Abundance, localization, and functional correlates of the advanced glycation end-product carboxymethyl lysine in human myocardium

Martin M. LeWinter, Douglas Taatjes, Takamaru Ashikaga, Bradley Palmer, Nicole Bishop, Peter VanBuren, Stephen Bell, Cameron Donaldson, Markus Meyer, Kenneth B. Margulies, Margaret Redfield, David A. Bull, Michael Zile

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7 Scopus citations


Advanced glycation end-products (AGEs) play a role in the pathophysiology of diabetes mellitus (DM) and possibly hypertension (HTN). In experimental DM, AGEs accumulate in myocardium. Little is known about AGEs in human myocardium. We quantified abundance, localization, and functional correlates of the AGE carboxymethyl lysine (CML) in left ventricular (LV) myocardium from patients undergoing coronary bypass grafting (CBG). Immunoelectron microscopy was used to quantify CML in epicardial biopsies from 98 patients (71 M, 27 F) with HTN, HTN + DM or neither (controls), all with normal LV ejection fraction. Myofilament contraction-relaxation function was measured in demembranated myocardial strips. Echocardiography was used to quantify LV structure and function. We found that CML was abundant within cardiomyocytes, but minimally associated with extracellular collagen. CML counts/μm2 were 14.7% higher in mitochondria than the rest of the cytoplasm (P < 0.001). There were no significant sex or diagnostic group differences in CML counts [controls 45.6 ± 3.6/μm2 (±SEM), HTN 45.8 ± 3.6/μm2, HTN + DM 49.3 ± 6.2/μm2; P = 0.85] and no significant correlations between CML counts and age, HgbA1c or myofilament function indexes. However, left atrial volume was significantly correlated with CML counts (r = 0.41, P = 0.004). We conclude that in CBG patients CML is abundant within cardiomyocytes but minimally associated with collagen, suggesting that AGEs do not directly modify the stiffness of myocardial collagen. Coexistent HTN or HTN + DM do not significantly influence CML abundance. The correlation of CML counts with LAV suggests an influence on diastolic function independent of HTN, DM or sex whose mechanism remains to be determined.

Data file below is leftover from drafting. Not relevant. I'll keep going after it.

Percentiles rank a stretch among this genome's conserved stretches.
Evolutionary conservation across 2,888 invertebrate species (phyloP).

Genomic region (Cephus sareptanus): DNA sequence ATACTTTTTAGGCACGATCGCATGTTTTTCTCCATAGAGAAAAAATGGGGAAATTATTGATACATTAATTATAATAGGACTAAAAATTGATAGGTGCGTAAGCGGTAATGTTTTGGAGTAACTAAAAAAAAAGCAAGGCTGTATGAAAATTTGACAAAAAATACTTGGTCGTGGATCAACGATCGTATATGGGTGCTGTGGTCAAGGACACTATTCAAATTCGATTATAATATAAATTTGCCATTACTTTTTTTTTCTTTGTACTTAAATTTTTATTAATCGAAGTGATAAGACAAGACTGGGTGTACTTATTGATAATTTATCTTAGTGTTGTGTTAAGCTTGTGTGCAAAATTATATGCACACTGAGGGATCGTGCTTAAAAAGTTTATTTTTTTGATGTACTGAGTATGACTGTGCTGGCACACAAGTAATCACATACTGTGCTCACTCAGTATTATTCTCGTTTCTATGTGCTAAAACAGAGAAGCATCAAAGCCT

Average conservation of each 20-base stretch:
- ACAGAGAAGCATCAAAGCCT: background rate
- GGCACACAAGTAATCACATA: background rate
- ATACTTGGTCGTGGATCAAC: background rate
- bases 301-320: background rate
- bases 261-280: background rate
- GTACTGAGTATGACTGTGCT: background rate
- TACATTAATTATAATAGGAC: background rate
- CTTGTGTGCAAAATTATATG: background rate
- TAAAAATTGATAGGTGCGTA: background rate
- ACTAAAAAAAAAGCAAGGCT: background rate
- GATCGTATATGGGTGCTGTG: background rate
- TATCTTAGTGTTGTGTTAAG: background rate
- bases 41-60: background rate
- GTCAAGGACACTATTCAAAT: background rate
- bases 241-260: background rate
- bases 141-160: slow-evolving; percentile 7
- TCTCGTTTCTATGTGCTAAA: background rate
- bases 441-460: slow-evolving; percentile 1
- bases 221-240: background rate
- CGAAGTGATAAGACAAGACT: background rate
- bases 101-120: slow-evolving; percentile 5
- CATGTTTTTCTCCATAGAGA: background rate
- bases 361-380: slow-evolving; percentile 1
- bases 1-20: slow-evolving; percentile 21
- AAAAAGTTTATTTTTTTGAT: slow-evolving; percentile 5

Original languageEnglish (US)
Article numbere13462
JournalPhysiological Reports
Issue number20
StatePublished - Nov 2017
Externally publishedYes

Bibliographical note

Funding Information:
NIH grants RO1HL089944 and U10 HL110342 (Dr. LeWinter), R56HL123478 and 1R01HL123478 (Dr. Zile), RO1HL105993 and U10HL110338 (Dr. Margulies), and the NHLBI Heart Failure Research Network. Dr. Zile is also supported by the Research Service of the Department of Veterans Affairs (5101CX000415 and 5101BX000487). In addition to the NHLBI Heart Failure Research Network and the Research Service of the Department of Veterans Affairs, the research was also supported by individual NHLBI RO1 and R56 grants held by Drs. LeWinter, Margulies and Zile, as specified on page 1 of the proofs.

Publisher Copyright:
© 2017 The Authors. Physiological Reports published by Wiley Periodicals, Inc. on behalf of The Physiological Society and the American Physiological Society


  • Advanced glycation end-products
  • carboxymethyl lysine
  • diabetes mellitus
  • hypertension
  • myocardium


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